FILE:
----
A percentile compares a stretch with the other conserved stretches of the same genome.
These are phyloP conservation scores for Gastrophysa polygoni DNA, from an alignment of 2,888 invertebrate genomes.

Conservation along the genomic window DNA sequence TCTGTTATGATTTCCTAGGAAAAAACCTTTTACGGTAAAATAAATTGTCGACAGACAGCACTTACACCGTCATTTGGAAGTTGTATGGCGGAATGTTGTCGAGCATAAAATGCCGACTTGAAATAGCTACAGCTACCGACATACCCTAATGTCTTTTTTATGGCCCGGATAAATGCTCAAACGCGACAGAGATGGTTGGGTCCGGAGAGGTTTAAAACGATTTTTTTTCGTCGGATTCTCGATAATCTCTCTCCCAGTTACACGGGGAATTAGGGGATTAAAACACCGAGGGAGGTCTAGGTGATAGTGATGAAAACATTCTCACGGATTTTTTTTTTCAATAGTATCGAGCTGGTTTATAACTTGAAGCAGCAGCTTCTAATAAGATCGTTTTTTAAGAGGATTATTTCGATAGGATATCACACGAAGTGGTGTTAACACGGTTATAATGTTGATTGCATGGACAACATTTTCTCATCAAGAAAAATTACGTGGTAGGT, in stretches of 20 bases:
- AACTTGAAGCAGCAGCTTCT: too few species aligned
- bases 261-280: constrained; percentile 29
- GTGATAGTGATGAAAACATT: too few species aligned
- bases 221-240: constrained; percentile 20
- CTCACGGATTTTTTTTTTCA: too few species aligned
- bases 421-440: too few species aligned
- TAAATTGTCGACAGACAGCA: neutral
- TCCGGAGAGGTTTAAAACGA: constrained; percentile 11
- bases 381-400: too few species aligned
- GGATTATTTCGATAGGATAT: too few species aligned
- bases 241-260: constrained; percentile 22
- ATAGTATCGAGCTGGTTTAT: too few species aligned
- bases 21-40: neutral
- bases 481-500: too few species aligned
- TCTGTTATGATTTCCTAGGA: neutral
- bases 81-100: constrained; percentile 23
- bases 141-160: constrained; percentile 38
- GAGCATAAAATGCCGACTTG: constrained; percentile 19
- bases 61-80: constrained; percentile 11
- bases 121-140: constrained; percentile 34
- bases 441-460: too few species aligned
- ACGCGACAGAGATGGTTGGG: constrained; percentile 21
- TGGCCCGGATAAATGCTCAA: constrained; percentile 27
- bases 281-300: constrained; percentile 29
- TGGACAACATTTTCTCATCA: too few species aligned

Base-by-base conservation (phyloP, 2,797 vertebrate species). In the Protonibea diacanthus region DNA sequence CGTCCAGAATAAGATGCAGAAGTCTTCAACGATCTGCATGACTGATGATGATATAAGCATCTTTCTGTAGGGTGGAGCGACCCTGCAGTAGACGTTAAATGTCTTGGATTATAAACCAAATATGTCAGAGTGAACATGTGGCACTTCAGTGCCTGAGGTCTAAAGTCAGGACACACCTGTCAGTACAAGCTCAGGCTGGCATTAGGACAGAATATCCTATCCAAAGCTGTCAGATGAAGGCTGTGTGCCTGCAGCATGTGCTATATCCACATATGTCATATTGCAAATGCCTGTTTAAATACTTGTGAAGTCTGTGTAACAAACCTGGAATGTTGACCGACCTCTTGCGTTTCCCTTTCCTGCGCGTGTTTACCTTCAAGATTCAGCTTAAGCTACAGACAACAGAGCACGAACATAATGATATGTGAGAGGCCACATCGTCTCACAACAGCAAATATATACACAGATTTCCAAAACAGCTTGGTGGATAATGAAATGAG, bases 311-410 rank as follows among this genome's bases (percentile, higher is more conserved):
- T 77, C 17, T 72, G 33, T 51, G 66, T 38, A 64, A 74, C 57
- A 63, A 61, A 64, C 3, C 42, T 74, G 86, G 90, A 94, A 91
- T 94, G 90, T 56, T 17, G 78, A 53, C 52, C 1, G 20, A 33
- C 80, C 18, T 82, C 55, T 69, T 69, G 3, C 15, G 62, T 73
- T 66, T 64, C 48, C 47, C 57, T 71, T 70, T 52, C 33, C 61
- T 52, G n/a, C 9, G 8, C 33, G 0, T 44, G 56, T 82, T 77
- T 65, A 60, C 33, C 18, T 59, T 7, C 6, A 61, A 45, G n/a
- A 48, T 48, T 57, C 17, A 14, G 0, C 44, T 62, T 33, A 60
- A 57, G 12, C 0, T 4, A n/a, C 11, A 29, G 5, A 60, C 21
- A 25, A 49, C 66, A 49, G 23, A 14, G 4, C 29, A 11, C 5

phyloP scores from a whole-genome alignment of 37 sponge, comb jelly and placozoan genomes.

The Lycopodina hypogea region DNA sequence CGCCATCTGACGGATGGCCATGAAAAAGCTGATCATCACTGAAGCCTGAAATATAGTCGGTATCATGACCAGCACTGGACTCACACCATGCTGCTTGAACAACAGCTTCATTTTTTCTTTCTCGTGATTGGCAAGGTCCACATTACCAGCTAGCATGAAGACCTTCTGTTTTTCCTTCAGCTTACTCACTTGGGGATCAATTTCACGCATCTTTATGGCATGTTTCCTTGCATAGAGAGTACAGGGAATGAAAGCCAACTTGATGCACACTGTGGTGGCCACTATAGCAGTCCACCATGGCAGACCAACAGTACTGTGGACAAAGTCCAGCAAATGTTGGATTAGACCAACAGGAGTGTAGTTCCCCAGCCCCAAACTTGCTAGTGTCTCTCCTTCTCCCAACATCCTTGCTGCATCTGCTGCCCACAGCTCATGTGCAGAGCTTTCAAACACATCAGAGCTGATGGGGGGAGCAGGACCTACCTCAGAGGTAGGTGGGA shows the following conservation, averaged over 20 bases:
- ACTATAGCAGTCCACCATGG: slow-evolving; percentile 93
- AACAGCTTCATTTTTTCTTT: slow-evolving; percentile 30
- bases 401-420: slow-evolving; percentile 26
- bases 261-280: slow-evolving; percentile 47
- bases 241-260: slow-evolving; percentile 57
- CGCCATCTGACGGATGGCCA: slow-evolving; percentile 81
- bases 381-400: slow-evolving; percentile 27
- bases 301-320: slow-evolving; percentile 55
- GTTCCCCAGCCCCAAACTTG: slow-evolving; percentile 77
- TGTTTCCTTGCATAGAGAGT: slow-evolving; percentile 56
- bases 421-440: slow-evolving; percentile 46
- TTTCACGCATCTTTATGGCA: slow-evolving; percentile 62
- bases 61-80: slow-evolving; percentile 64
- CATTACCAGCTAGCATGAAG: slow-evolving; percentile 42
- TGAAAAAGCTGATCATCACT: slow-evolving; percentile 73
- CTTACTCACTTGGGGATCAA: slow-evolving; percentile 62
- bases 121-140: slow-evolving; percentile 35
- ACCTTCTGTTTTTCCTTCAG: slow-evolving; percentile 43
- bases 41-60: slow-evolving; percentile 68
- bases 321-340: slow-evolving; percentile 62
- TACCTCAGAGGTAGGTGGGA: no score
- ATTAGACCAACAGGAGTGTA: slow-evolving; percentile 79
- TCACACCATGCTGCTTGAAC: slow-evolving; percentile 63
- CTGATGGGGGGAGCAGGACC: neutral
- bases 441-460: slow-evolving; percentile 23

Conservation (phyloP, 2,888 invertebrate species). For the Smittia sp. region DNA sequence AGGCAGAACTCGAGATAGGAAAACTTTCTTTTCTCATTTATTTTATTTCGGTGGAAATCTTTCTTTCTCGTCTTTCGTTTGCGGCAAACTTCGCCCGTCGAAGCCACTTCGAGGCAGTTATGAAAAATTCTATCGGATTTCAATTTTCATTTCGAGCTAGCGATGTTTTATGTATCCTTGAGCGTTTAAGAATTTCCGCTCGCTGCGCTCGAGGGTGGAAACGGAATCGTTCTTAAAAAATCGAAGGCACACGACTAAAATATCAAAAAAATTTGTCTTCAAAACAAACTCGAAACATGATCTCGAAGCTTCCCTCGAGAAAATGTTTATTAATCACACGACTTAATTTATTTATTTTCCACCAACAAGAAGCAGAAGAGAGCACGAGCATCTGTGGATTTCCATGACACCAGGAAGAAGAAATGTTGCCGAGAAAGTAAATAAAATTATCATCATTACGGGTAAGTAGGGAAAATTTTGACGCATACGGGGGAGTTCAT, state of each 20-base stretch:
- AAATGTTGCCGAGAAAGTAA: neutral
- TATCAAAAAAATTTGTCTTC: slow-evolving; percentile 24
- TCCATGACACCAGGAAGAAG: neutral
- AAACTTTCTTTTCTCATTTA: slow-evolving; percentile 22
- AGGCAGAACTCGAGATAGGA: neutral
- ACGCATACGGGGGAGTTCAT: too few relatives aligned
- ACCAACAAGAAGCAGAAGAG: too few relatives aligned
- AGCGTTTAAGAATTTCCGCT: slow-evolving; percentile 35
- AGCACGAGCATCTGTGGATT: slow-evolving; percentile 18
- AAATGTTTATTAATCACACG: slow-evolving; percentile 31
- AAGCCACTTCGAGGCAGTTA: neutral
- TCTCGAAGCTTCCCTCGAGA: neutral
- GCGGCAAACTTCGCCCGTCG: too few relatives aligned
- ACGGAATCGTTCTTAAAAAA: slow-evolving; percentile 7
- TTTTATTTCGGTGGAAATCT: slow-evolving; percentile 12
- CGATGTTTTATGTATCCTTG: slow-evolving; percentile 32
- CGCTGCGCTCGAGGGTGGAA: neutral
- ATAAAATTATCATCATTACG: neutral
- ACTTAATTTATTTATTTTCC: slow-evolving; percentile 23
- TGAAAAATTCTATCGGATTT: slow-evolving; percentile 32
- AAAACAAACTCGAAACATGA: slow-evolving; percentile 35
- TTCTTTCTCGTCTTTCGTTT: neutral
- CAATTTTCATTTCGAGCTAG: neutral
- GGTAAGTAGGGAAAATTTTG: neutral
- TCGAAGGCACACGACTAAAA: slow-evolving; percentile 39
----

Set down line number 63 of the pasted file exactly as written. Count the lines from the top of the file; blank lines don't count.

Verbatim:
- ATTAGACCAACAGGAGTGTA: slow-evolving; percentile 79